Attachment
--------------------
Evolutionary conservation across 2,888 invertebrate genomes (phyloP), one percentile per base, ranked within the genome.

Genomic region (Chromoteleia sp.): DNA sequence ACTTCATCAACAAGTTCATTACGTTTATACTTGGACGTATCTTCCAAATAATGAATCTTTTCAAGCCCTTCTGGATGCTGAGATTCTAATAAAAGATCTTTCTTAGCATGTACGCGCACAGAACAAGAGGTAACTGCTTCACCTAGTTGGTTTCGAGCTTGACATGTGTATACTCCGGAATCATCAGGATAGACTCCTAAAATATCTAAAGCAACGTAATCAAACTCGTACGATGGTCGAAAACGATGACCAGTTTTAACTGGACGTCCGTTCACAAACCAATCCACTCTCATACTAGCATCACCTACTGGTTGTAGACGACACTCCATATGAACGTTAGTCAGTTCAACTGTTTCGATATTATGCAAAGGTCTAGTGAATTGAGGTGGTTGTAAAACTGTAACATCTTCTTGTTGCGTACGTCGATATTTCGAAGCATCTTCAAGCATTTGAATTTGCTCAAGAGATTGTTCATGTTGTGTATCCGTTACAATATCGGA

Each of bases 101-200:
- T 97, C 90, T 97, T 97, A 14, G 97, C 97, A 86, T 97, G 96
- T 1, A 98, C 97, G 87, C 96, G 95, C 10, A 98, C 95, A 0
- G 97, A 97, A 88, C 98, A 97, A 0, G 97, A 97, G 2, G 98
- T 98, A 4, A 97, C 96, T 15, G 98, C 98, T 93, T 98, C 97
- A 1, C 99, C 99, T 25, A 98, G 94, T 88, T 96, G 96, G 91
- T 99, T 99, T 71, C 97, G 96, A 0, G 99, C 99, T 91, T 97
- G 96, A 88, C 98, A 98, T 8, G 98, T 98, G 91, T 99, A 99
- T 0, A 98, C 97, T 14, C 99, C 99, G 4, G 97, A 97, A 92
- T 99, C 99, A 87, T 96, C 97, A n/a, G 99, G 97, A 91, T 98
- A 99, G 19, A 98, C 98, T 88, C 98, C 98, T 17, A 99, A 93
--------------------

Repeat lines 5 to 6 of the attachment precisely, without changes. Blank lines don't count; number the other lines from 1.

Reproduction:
- T 1, A 98, C 97, G 87, C 96, G 95, C 10, A 98, C 95, A 0
- G 97, A 97, A 88, C 98, A 97, A 0, G 97, A 97, G 2, G 98